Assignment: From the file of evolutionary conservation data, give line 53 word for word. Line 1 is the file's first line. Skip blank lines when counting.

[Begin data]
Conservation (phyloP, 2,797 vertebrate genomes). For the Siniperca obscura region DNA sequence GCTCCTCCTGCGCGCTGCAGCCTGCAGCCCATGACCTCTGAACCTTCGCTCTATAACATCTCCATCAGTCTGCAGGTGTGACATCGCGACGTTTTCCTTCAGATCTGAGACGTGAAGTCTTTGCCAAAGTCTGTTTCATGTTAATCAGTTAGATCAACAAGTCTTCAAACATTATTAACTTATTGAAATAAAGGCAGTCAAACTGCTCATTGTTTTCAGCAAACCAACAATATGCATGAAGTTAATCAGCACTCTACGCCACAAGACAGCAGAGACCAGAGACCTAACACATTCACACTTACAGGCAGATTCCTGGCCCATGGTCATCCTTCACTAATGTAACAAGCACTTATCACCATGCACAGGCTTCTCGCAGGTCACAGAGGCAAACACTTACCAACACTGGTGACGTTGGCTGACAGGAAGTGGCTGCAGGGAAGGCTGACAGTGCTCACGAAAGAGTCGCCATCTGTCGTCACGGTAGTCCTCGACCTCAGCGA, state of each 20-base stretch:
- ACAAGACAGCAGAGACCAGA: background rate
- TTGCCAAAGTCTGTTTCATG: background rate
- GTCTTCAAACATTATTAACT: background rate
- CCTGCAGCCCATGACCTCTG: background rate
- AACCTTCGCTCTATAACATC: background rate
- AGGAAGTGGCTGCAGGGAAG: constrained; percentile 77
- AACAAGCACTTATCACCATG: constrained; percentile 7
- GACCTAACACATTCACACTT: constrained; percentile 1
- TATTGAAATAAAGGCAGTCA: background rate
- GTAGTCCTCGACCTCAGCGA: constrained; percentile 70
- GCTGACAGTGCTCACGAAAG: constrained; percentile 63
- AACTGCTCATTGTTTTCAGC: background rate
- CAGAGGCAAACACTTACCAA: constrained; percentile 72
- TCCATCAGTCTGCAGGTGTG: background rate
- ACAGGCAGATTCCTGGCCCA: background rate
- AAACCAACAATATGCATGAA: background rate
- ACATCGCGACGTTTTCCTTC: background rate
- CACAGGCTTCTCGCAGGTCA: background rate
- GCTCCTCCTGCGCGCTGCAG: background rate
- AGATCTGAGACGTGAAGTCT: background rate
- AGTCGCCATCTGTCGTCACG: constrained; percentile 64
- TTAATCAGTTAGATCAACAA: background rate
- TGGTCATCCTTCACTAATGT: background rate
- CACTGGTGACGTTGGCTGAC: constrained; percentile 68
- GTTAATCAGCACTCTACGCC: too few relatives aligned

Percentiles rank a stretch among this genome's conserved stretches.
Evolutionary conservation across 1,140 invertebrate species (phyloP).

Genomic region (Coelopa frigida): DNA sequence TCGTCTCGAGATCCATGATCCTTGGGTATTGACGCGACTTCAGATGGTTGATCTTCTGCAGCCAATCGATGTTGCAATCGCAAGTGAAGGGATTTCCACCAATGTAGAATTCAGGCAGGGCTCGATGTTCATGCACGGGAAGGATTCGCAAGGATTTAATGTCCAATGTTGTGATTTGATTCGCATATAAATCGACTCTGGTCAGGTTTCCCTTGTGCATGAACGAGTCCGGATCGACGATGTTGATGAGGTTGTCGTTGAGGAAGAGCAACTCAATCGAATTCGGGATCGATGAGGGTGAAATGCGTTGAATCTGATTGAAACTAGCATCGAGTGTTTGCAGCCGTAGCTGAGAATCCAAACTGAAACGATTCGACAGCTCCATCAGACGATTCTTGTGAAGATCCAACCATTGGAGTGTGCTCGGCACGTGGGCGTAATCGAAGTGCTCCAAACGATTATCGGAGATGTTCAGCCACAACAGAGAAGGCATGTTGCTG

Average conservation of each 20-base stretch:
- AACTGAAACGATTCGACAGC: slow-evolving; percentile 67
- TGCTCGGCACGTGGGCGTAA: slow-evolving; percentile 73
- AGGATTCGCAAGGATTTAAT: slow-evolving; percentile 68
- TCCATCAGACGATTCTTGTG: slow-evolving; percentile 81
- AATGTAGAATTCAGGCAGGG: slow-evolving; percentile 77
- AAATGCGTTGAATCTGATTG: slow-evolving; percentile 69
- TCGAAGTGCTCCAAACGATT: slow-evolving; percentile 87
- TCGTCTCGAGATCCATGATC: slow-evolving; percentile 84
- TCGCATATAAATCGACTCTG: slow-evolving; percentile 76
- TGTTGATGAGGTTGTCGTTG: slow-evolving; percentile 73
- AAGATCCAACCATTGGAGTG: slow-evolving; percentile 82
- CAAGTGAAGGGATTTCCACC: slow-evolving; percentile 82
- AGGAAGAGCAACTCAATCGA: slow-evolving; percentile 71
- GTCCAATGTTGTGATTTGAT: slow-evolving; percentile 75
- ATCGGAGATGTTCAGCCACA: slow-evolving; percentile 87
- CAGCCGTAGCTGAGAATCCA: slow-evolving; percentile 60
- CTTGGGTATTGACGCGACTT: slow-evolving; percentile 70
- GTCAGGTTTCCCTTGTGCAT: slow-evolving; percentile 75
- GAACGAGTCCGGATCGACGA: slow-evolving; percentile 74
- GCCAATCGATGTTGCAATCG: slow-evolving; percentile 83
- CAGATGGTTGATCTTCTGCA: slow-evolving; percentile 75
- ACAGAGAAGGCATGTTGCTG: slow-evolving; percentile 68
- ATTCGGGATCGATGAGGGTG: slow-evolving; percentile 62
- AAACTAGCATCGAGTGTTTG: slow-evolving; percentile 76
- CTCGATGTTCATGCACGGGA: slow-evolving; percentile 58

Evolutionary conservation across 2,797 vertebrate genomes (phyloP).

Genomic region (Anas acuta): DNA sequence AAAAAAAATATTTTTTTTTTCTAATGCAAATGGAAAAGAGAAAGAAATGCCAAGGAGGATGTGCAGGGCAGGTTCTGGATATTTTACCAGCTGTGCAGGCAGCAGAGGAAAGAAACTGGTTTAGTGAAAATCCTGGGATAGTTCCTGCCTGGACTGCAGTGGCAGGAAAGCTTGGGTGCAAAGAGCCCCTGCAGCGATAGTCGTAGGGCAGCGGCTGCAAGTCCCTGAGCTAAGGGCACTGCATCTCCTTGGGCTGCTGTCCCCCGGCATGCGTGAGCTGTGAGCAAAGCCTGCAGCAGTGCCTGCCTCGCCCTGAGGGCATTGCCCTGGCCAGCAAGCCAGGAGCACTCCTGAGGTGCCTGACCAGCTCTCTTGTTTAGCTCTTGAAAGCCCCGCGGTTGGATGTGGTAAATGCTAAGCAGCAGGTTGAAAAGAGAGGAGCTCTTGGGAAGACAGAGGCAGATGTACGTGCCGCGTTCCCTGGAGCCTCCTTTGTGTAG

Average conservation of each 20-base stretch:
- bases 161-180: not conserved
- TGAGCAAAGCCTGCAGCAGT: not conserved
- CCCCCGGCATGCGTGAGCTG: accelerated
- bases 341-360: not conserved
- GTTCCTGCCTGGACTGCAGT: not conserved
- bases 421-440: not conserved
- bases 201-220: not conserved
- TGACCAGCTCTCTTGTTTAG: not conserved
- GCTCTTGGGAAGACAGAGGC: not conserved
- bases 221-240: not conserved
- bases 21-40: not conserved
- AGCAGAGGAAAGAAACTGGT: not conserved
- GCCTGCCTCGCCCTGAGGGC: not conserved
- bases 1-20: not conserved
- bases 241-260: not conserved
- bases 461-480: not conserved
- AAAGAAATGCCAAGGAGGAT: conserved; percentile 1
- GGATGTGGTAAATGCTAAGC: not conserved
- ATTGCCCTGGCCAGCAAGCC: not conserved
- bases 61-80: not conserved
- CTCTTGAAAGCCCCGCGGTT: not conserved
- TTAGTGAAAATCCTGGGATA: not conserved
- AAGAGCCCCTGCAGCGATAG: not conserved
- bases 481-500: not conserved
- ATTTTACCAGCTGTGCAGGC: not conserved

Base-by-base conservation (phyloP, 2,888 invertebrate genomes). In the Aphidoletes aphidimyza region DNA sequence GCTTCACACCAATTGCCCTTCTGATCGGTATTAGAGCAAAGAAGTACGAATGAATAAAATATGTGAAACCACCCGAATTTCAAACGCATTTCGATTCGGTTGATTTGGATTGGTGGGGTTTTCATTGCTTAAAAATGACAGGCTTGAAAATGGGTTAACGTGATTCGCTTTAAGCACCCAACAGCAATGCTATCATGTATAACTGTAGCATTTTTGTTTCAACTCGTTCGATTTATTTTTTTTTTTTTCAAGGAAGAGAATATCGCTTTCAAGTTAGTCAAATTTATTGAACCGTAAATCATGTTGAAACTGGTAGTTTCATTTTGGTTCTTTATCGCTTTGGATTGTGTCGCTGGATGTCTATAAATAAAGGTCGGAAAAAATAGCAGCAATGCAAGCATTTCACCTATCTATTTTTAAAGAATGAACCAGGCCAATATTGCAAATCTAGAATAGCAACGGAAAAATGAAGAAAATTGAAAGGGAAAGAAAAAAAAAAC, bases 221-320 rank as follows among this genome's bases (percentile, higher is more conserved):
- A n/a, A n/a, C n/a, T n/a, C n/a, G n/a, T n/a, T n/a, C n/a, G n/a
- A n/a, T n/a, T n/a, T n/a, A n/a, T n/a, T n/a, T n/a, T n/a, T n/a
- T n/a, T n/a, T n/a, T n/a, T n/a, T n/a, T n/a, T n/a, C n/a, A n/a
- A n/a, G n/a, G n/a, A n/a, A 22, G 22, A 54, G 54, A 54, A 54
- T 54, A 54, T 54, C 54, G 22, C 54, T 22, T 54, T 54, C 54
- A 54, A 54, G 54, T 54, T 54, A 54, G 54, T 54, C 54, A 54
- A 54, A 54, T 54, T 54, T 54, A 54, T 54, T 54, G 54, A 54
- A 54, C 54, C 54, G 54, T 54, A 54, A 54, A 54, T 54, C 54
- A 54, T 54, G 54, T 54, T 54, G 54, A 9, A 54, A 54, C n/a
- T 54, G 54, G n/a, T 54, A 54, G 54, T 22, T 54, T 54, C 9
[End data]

- ATTCGGGATCGATGAGGGTG: slow-evolving; percentile 62